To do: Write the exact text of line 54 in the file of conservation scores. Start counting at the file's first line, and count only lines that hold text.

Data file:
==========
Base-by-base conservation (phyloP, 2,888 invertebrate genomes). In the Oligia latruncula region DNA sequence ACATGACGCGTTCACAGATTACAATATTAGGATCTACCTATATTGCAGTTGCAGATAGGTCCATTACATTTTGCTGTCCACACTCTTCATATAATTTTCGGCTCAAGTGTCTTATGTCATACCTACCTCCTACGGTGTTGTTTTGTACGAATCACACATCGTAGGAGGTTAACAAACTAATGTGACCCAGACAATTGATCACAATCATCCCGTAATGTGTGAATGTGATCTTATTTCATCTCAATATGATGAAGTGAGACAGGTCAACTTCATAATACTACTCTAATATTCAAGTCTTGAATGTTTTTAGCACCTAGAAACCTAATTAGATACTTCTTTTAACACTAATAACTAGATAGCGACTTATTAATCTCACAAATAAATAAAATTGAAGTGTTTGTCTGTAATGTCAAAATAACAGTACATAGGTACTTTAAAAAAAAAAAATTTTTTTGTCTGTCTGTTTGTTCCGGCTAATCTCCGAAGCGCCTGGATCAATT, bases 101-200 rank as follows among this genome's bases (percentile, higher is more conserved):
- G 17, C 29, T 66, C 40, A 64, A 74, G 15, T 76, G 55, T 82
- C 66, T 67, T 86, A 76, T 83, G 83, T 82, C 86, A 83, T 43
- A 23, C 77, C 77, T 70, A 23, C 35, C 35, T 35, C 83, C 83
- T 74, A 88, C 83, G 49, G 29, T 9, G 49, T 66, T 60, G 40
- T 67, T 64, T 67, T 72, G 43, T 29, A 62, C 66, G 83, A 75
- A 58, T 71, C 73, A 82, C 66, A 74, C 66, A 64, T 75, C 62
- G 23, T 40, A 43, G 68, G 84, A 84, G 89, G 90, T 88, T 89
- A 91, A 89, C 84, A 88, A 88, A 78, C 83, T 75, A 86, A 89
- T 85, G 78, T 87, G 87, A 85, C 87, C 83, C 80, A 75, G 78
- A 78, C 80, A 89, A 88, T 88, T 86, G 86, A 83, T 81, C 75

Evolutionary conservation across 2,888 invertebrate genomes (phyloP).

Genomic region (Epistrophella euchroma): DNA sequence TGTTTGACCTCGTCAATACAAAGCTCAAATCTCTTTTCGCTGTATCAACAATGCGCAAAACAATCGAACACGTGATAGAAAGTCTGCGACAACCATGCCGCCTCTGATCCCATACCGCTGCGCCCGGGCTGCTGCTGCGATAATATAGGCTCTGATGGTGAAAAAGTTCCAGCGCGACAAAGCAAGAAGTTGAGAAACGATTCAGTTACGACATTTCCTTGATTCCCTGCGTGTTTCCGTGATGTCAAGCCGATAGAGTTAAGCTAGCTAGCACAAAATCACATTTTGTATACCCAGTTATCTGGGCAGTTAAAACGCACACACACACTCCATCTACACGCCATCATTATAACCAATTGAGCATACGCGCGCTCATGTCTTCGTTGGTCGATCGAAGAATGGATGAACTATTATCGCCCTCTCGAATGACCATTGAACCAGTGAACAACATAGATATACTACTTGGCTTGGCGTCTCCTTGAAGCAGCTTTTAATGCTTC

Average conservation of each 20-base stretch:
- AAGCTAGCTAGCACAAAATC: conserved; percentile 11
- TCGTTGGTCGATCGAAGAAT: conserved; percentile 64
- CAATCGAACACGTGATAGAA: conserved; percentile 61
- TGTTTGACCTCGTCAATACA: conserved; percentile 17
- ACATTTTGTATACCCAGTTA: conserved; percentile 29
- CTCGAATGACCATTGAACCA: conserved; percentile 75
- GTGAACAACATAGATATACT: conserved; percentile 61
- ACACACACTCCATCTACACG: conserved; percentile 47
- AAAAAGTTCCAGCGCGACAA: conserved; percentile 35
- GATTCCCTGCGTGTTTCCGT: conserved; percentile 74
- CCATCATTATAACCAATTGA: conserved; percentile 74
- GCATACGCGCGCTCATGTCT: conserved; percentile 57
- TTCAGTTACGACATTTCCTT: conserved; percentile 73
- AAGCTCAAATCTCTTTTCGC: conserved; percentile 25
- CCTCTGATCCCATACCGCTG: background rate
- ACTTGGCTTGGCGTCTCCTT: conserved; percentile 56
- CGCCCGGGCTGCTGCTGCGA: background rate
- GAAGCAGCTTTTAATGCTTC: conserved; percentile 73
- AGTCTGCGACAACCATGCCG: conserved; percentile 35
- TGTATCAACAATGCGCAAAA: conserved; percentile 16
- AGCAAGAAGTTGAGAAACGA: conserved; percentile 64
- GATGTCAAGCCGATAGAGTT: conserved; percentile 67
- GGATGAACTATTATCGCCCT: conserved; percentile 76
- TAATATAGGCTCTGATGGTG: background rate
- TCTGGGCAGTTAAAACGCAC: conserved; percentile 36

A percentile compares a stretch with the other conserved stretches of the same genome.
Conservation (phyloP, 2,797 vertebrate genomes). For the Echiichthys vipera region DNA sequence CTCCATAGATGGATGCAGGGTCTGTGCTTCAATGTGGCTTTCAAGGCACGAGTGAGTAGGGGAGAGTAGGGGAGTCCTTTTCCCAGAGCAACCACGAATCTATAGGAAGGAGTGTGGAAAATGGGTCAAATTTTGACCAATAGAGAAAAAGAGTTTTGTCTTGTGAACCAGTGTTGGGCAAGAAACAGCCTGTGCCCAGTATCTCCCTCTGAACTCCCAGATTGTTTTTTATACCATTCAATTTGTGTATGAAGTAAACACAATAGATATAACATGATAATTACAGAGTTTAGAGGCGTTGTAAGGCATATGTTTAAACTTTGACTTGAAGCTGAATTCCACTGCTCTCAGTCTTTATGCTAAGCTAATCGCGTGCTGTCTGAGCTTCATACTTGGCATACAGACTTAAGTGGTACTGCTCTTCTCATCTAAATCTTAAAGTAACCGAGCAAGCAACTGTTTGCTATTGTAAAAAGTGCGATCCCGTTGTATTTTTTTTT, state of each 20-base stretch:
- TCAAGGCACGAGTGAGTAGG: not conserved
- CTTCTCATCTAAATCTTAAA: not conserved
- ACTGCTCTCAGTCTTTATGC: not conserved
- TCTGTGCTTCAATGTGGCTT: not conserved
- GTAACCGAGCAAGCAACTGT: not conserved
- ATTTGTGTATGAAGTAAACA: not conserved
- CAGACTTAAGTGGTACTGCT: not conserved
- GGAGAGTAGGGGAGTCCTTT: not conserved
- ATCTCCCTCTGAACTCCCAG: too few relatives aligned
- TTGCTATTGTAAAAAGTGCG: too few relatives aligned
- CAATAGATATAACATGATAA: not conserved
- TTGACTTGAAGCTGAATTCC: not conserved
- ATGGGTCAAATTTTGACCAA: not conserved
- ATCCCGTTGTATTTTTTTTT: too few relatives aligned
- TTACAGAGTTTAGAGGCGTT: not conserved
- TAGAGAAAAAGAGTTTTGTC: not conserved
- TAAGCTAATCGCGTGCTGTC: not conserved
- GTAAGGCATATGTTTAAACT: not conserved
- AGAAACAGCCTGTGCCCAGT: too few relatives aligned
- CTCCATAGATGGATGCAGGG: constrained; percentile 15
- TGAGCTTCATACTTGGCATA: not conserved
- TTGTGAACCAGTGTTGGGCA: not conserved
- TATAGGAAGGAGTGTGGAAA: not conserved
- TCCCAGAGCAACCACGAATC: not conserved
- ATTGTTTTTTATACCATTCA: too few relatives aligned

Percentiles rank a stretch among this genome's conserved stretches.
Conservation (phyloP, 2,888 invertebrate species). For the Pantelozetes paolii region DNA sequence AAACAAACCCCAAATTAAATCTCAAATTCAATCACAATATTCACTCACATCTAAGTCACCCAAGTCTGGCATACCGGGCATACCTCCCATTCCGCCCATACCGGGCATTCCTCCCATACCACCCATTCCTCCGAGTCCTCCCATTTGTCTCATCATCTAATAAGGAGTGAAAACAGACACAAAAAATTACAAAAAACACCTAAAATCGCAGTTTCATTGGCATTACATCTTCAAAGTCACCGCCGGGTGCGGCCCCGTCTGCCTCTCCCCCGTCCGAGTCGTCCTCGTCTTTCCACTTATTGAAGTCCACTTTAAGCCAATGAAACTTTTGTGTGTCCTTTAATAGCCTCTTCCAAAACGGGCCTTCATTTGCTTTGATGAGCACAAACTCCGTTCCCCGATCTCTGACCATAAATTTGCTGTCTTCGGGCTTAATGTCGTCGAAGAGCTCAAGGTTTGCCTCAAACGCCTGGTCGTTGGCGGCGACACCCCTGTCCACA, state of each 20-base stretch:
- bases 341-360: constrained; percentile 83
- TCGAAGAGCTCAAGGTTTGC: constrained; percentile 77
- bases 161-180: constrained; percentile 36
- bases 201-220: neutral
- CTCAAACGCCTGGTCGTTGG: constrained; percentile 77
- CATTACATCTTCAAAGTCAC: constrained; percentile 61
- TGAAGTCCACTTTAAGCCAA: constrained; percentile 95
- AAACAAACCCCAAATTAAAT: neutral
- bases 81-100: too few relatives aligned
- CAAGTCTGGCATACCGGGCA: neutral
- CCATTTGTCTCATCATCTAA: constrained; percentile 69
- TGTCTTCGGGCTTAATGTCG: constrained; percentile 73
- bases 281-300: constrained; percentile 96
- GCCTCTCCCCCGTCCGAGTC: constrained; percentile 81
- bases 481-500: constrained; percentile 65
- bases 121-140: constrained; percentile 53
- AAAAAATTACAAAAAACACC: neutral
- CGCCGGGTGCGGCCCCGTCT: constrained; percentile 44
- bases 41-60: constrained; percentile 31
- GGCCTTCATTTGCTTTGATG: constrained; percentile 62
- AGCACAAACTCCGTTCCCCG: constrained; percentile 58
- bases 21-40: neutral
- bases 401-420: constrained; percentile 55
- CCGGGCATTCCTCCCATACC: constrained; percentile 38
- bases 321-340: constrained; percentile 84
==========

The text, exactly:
- ATGGGTCAAATTTTGACCAA: not conserved